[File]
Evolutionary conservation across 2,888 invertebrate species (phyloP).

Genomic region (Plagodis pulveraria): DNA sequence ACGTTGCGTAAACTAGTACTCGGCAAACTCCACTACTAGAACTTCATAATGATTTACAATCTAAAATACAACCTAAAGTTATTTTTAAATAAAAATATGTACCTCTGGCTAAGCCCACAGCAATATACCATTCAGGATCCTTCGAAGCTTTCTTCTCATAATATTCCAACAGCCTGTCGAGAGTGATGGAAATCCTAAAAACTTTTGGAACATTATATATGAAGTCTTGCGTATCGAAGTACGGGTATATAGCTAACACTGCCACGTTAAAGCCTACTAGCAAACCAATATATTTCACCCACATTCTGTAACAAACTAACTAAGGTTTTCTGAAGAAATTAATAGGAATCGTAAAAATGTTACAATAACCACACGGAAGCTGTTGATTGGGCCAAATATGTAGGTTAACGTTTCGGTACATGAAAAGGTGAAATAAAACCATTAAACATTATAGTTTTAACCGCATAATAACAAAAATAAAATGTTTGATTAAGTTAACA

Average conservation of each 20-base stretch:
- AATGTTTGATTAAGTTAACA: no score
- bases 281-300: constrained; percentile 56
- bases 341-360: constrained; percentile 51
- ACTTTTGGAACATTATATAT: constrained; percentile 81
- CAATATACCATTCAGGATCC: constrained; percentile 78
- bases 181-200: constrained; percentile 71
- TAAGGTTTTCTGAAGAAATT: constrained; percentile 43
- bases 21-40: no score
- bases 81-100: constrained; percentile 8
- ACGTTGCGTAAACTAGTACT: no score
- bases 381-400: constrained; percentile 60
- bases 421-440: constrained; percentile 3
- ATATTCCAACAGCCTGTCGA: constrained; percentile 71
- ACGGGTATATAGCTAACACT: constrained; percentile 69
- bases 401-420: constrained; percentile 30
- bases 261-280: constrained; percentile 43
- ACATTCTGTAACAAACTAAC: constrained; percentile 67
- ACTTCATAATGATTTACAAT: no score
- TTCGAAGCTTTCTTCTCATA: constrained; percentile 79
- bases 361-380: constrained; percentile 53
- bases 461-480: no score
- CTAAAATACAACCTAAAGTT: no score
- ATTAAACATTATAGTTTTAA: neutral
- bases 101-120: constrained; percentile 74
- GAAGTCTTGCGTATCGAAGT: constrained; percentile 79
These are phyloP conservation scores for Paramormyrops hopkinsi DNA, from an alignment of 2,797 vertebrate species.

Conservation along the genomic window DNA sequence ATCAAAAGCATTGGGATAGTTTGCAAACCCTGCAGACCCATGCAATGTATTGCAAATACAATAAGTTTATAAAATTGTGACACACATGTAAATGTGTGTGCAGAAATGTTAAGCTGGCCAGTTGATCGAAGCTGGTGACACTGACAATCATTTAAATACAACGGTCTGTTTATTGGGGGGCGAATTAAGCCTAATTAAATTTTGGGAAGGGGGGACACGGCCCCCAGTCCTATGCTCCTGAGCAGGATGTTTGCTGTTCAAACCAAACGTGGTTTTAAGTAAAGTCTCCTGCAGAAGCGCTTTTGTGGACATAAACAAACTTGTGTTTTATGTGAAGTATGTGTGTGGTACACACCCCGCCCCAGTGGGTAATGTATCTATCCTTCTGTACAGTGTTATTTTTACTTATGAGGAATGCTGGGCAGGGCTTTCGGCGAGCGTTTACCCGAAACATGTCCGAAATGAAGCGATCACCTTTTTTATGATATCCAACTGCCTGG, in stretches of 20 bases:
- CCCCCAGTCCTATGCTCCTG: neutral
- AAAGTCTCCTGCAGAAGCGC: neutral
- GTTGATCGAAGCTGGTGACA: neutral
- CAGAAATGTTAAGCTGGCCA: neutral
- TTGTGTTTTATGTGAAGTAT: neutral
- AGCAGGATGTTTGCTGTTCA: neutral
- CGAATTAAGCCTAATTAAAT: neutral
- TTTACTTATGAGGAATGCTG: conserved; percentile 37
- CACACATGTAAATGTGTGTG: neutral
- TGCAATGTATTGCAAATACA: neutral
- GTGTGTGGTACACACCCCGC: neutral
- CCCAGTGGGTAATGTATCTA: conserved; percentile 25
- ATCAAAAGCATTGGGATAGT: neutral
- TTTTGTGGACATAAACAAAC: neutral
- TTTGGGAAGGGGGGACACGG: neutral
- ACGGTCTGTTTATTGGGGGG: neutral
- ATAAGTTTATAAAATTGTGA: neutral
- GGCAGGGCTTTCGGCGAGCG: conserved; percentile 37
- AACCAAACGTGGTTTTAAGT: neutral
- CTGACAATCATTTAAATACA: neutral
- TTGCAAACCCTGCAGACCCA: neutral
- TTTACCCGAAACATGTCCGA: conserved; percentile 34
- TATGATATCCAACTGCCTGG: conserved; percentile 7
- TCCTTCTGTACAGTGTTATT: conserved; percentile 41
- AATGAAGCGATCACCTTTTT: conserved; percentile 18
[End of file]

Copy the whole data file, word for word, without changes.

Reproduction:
Evolutionary conservation across 2,888 invertebrate species (phyloP).

Genomic region (Plagodis pulveraria): DNA sequence ACGTTGCGTAAACTAGTACTCGGCAAACTCCACTACTAGAACTTCATAATGATTTACAATCTAAAATACAACCTAAAGTTATTTTTAAATAAAAATATGTACCTCTGGCTAAGCCCACAGCAATATACCATTCAGGATCCTTCGAAGCTTTCTTCTCATAATATTCCAACAGCCTGTCGAGAGTGATGGAAATCCTAAAAACTTTTGGAACATTATATATGAAGTCTTGCGTATCGAAGTACGGGTATATAGCTAACACTGCCACGTTAAAGCCTACTAGCAAACCAATATATTTCACCCACATTCTGTAACAAACTAACTAAGGTTTTCTGAAGAAATTAATAGGAATCGTAAAAATGTTACAATAACCACACGGAAGCTGTTGATTGGGCCAAATATGTAGGTTAACGTTTCGGTACATGAAAAGGTGAAATAAAACCATTAAACATTATAGTTTTAACCGCATAATAACAAAAATAAAATGTTTGATTAAGTTAACA

Average conservation of each 20-base stretch:
- AATGTTTGATTAAGTTAACA: no score
- bases 281-300: constrained; percentile 56
- bases 341-360: constrained; percentile 51
- ACTTTTGGAACATTATATAT: constrained; percentile 81
- CAATATACCATTCAGGATCC: constrained; percentile 78
- bases 181-200: constrained; percentile 71
- TAAGGTTTTCTGAAGAAATT: constrained; percentile 43
- bases 21-40: no score
- bases 81-100: constrained; percentile 8
- ACGTTGCGTAAACTAGTACT: no score
- bases 381-400: constrained; percentile 60
- bases 421-440: constrained; percentile 3
- ATATTCCAACAGCCTGTCGA: constrained; percentile 71
- ACGGGTATATAGCTAACACT: constrained; percentile 69
- bases 401-420: constrained; percentile 30
- bases 261-280: constrained; percentile 43
- ACATTCTGTAACAAACTAAC: constrained; percentile 67
- ACTTCATAATGATTTACAAT: no score
- TTCGAAGCTTTCTTCTCATA: constrained; percentile 79
- bases 361-380: constrained; percentile 53
- bases 461-480: no score
- CTAAAATACAACCTAAAGTT: no score
- ATTAAACATTATAGTTTTAA: neutral
- bases 101-120: constrained; percentile 74
- GAAGTCTTGCGTATCGAAGT: constrained; percentile 79
These are phyloP conservation scores for Paramormyrops hopkinsi DNA, from an alignment of 2,797 vertebrate species.

Conservation along the genomic window DNA sequence ATCAAAAGCATTGGGATAGTTTGCAAACCCTGCAGACCCATGCAATGTATTGCAAATACAATAAGTTTATAAAATTGTGACACACATGTAAATGTGTGTGCAGAAATGTTAAGCTGGCCAGTTGATCGAAGCTGGTGACACTGACAATCATTTAAATACAACGGTCTGTTTATTGGGGGGCGAATTAAGCCTAATTAAATTTTGGGAAGGGGGGACACGGCCCCCAGTCCTATGCTCCTGAGCAGGATGTTTGCTGTTCAAACCAAACGTGGTTTTAAGTAAAGTCTCCTGCAGAAGCGCTTTTGTGGACATAAACAAACTTGTGTTTTATGTGAAGTATGTGTGTGGTACACACCCCGCCCCAGTGGGTAATGTATCTATCCTTCTGTACAGTGTTATTTTTACTTATGAGGAATGCTGGGCAGGGCTTTCGGCGAGCGTTTACCCGAAACATGTCCGAAATGAAGCGATCACCTTTTTTATGATATCCAACTGCCTGG, in stretches of 20 bases:
- CCCCCAGTCCTATGCTCCTG: neutral
- AAAGTCTCCTGCAGAAGCGC: neutral
- GTTGATCGAAGCTGGTGACA: neutral
- CAGAAATGTTAAGCTGGCCA: neutral
- TTGTGTTTTATGTGAAGTAT: neutral
- AGCAGGATGTTTGCTGTTCA: neutral
- CGAATTAAGCCTAATTAAAT: neutral
- TTTACTTATGAGGAATGCTG: conserved; percentile 37
- CACACATGTAAATGTGTGTG: neutral
- TGCAATGTATTGCAAATACA: neutral
- GTGTGTGGTACACACCCCGC: neutral
- CCCAGTGGGTAATGTATCTA: conserved; percentile 25
- ATCAAAAGCATTGGGATAGT: neutral
- TTTTGTGGACATAAACAAAC: neutral
- TTTGGGAAGGGGGGACACGG: neutral
- ACGGTCTGTTTATTGGGGGG: neutral
- ATAAGTTTATAAAATTGTGA: neutral
- GGCAGGGCTTTCGGCGAGCG: conserved; percentile 37
- AACCAAACGTGGTTTTAAGT: neutral
- CTGACAATCATTTAAATACA: neutral
- TTGCAAACCCTGCAGACCCA: neutral
- TTTACCCGAAACATGTCCGA: conserved; percentile 34
- TATGATATCCAACTGCCTGG: conserved; percentile 7
- TCCTTCTGTACAGTGTTATT: conserved; percentile 41
- AATGAAGCGATCACCTTTTT: conserved; percentile 18